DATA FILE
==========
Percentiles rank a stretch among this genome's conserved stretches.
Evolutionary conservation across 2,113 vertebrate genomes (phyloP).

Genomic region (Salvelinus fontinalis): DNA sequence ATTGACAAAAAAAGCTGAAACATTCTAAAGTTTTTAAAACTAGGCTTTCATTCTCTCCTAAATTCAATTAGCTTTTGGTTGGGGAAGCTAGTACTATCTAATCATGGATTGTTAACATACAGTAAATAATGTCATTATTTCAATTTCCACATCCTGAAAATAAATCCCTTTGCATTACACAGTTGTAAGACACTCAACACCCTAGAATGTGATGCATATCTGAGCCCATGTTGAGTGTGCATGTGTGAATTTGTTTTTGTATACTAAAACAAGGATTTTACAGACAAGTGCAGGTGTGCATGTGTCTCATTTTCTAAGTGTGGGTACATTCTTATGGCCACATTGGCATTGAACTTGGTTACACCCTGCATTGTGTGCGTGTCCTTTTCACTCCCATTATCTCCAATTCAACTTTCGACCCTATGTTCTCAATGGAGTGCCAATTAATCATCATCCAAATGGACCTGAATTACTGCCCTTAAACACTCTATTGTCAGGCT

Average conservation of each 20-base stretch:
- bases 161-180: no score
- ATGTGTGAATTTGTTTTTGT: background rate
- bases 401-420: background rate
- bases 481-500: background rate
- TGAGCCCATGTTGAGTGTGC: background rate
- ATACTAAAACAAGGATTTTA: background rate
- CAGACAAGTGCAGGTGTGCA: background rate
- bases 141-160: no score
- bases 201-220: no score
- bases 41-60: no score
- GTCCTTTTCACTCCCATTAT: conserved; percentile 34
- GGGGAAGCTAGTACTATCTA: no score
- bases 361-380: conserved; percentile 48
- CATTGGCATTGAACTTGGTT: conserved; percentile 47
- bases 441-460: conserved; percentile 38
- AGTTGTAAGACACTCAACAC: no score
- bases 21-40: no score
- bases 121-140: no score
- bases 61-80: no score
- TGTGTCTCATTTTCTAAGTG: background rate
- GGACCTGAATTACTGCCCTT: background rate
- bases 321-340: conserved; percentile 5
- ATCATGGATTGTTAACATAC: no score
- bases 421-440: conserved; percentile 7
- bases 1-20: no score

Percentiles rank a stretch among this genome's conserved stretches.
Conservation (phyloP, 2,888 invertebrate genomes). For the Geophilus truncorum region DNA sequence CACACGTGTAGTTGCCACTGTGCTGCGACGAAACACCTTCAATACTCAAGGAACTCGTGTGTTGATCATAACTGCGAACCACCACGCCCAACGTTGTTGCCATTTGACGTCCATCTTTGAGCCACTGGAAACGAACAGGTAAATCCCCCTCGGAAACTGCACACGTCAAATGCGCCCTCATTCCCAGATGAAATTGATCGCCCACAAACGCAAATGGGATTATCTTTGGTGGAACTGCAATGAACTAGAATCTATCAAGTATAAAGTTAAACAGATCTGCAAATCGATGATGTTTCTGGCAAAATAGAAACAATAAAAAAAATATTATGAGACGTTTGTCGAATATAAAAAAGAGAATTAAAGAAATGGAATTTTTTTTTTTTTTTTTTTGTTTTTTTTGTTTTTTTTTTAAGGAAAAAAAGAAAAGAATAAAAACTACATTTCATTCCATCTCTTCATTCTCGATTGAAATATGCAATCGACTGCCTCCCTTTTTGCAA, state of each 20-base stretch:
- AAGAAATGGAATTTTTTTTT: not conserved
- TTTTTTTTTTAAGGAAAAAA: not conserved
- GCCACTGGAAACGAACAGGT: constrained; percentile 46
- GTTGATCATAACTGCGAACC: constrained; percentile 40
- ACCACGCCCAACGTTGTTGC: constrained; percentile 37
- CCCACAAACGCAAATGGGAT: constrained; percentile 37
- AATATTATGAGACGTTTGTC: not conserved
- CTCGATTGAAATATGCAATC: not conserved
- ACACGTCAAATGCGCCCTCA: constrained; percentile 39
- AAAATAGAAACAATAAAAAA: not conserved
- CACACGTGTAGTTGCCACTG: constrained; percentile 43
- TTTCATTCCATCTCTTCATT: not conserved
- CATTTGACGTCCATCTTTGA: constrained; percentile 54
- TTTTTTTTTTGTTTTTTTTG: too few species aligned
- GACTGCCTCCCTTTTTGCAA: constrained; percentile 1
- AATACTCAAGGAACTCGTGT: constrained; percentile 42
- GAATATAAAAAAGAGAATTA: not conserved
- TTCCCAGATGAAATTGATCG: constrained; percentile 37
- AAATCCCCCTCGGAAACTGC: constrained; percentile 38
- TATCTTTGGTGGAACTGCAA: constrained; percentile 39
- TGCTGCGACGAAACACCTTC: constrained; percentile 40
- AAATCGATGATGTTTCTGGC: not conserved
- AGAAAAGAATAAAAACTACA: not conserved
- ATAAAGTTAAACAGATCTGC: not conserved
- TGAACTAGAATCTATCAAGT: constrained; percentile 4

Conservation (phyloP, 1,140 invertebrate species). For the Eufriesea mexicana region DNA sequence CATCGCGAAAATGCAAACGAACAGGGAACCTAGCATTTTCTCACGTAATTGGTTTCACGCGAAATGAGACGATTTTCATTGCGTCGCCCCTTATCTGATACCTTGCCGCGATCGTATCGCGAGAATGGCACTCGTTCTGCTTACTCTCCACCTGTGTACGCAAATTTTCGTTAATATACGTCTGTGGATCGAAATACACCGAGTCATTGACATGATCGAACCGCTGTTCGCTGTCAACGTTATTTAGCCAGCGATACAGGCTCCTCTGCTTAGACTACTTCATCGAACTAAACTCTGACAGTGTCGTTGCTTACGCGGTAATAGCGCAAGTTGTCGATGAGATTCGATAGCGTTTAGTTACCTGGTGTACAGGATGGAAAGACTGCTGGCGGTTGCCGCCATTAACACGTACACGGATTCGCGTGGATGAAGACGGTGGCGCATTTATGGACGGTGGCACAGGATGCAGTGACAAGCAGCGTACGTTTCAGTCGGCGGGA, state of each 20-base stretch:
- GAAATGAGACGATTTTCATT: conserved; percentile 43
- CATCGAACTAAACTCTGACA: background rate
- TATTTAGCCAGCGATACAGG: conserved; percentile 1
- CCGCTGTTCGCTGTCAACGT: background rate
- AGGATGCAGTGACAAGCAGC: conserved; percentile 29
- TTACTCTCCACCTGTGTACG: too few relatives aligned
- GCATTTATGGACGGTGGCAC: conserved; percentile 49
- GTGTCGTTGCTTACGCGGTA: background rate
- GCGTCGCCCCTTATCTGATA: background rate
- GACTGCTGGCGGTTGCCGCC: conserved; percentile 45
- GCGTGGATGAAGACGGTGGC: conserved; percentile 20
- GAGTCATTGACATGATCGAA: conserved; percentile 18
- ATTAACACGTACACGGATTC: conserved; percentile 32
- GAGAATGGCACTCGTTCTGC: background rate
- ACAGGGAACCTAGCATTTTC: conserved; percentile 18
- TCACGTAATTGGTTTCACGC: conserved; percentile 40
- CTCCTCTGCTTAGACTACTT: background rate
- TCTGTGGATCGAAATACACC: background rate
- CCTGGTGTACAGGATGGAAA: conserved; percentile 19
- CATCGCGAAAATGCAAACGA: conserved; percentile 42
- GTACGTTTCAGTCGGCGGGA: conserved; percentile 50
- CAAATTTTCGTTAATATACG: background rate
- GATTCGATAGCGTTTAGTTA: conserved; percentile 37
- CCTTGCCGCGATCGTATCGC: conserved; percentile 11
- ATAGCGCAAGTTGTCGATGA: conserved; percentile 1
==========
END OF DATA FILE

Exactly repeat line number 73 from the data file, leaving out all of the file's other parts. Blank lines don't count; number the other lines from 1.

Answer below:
- TCACGTAATTGGTTTCACGC: conserved; percentile 40